The “woman from checkpoint charlie” : jutta fleck still fights for freedom today

In the 1980s, she fought for years to get her daughters out of the GDR. Jutta Fleck’s case became a German-German political issue.

Jutta Fleck, known as'Die Frau vom Checkpoint Charlie', sitzt im Graf-Stauffenberg-Gymnasium.

Jutta Fleck is a lively, cheerful woman. The 72-year-old from Wiesbaden approaches people with a smile. When she tells her story, however, she becomes quite matter-of-fact and also thoughtful in the meantime.

Failed escape, women’s prison, humiliation, child deprivation, betrayal and the relentless fight for her two daughters in a divided Germany: almost 30 years after the fall of the Wall, her life is still a symbol of resistance to the dictatorship in the GDR. Jutta Fleck is the "Woman from Checkpoint Charlie," who for years fought worldwide with protests to the point of exhaustion to secure the departure of her then underage daughters.

Today, she and her younger daughter Beate Gallus talk about their terrible experiences in the 1980s – in schools in front of young people who only knew about the division of Germany, the Wall, the system of spying and fear from lessons or books.

Fleck has been head of the project "Political-Historical Reappraisal of the SED Dictatorship" at the Hessian State Agency for Civic Education for ten years. According to director Alexander Jehn, she will be leaving the Landeszentrale in the coming year.

Together with her 46-year-old daughter, the 72-year-old also wants to tell her story to schoolchildren in the future, as she did recently at the Graf-Stauffenberg-Gymnasium in Florsheim. They hope for private financiers.

The story of the two women, whom the unjust regime hit with full force, is one of humiliation, arrest, dehumanization and disenfranchisement. What they wanted then was freedom, and preserving it is still their leitmotif today.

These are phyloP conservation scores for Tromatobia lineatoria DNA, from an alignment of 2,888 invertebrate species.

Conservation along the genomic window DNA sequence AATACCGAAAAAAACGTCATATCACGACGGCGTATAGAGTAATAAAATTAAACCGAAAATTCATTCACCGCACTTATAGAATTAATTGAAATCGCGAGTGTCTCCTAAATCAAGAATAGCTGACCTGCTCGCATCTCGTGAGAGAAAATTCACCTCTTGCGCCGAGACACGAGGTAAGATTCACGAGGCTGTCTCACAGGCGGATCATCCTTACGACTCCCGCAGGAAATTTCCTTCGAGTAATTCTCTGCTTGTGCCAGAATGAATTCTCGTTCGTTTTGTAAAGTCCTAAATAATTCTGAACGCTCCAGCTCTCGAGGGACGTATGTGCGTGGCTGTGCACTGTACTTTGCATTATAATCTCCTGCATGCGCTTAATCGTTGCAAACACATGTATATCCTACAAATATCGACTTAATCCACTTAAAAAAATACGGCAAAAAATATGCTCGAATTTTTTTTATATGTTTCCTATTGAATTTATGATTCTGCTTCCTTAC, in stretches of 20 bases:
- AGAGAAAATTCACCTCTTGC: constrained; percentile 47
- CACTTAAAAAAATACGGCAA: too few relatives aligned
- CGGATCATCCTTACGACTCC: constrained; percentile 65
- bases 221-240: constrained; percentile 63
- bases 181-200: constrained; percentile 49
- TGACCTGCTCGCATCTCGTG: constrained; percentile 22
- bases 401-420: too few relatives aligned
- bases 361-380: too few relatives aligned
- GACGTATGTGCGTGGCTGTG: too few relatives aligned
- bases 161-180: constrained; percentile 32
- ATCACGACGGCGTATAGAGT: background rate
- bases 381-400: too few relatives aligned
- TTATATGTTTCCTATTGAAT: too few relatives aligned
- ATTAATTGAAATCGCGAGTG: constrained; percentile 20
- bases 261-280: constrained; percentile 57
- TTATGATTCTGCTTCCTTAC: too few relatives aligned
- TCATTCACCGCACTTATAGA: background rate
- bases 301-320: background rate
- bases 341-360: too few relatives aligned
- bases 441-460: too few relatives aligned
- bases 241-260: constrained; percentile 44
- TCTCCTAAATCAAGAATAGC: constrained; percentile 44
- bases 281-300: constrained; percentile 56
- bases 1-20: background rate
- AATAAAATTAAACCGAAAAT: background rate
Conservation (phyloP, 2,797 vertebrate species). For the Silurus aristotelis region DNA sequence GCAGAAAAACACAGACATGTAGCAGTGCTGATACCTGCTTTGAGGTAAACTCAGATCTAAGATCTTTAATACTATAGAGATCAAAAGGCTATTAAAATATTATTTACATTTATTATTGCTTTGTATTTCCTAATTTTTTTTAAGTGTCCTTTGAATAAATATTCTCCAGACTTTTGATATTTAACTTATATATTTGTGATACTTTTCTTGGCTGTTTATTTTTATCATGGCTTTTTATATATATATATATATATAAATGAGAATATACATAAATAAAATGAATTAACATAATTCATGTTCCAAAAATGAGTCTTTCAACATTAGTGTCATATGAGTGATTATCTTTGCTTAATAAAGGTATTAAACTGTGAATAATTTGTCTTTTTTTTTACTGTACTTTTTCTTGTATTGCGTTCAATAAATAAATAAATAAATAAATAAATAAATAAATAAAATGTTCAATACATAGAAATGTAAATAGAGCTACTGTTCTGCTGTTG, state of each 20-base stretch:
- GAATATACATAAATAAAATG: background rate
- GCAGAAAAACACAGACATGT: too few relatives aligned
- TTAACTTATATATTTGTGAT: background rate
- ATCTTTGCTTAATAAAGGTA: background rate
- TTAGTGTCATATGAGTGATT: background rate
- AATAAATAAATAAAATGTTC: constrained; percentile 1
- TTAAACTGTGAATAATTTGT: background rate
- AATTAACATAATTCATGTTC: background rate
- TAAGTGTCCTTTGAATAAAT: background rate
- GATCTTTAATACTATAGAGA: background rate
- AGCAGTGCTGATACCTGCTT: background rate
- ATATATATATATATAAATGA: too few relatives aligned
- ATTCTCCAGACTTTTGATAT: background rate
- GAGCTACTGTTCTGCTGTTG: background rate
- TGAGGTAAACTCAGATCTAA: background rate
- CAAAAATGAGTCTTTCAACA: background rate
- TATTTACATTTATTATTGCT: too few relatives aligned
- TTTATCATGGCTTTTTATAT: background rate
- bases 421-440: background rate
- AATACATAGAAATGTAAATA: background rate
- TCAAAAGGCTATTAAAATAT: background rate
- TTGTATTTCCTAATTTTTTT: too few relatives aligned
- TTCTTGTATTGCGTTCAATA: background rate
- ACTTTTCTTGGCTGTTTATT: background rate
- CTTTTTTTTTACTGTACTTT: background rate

"You just want to get out. And that’s how it went for me," Jutta Fleck says about her motivation to flee the GDR. Divorced from her husband, a supporter of the regime who was loyal to the line, she and her daughters decided to flee via Romania in 1982. Only her uncle in the West is privy to the plans.

But the elaborate plan to reach the other side of the Iron Curtain with West German passports via Yugoslavia goes wrong. Monitored by the notorious Romanian secret police Securitate, the three were finally arrested in Bucharest and handed over to the GDR’s state security.

"They literally snatched us away from our mother."

"We ask you to come with us, to clarify a matter of fact."With this sentence the escape had failed. "Then you’re arrested," says Fleck. At that moment the ordeal began. Their plans were betrayed by an unofficial employee of the Stasi in West Germany.

During a short stay at the airport in Bucharest, Fleck managed to tell a stewardess, who reacted very quickly, that she should call her uncle in the West and inform the authorities responsible for German-German relations. Otherwise, the West German authorities might never have learned about their fate.

The three were brought back to the GDR in an airplane, but they were already physically separated there. "Suddenly everything was different," says Beate Gallus. "They literally snatched us away from our mother."There was this coldness of feeling and she and her sister had so many questions. Where will we go, what will happen to mom and what will happen next, was on their minds.

"You have no questions to ask," said the warden. "My sister and I held hands all the time." In the GDR there was no goodbye. "We could no longer hug our mother." There was only one more brief glimpse through a porthole. "It was a deadly sad moment," Gallus recalls. With one look, they would have signaled to their mother: "We’re standing by you."

Jutta Fleck was sentenced to three years in prison for Republikflucht and was sent to the notorious women’s prison Burg Hoheneck in the Erzgebirge mountains. Prisoners were imprisoned there under inhumane conditions. In the completely overcrowded cells, political prisoners sat together with violent criminals.

"I refused to work. I was twice in segregation," recalls Fleck, whose story was told as a book and in a film with Veronika Ferres under the title "Die Frau vom Checkpoint Charlie" ("The Woman from Checkpoint Charlie"). "Segregation": these were cells that could be flooded with water.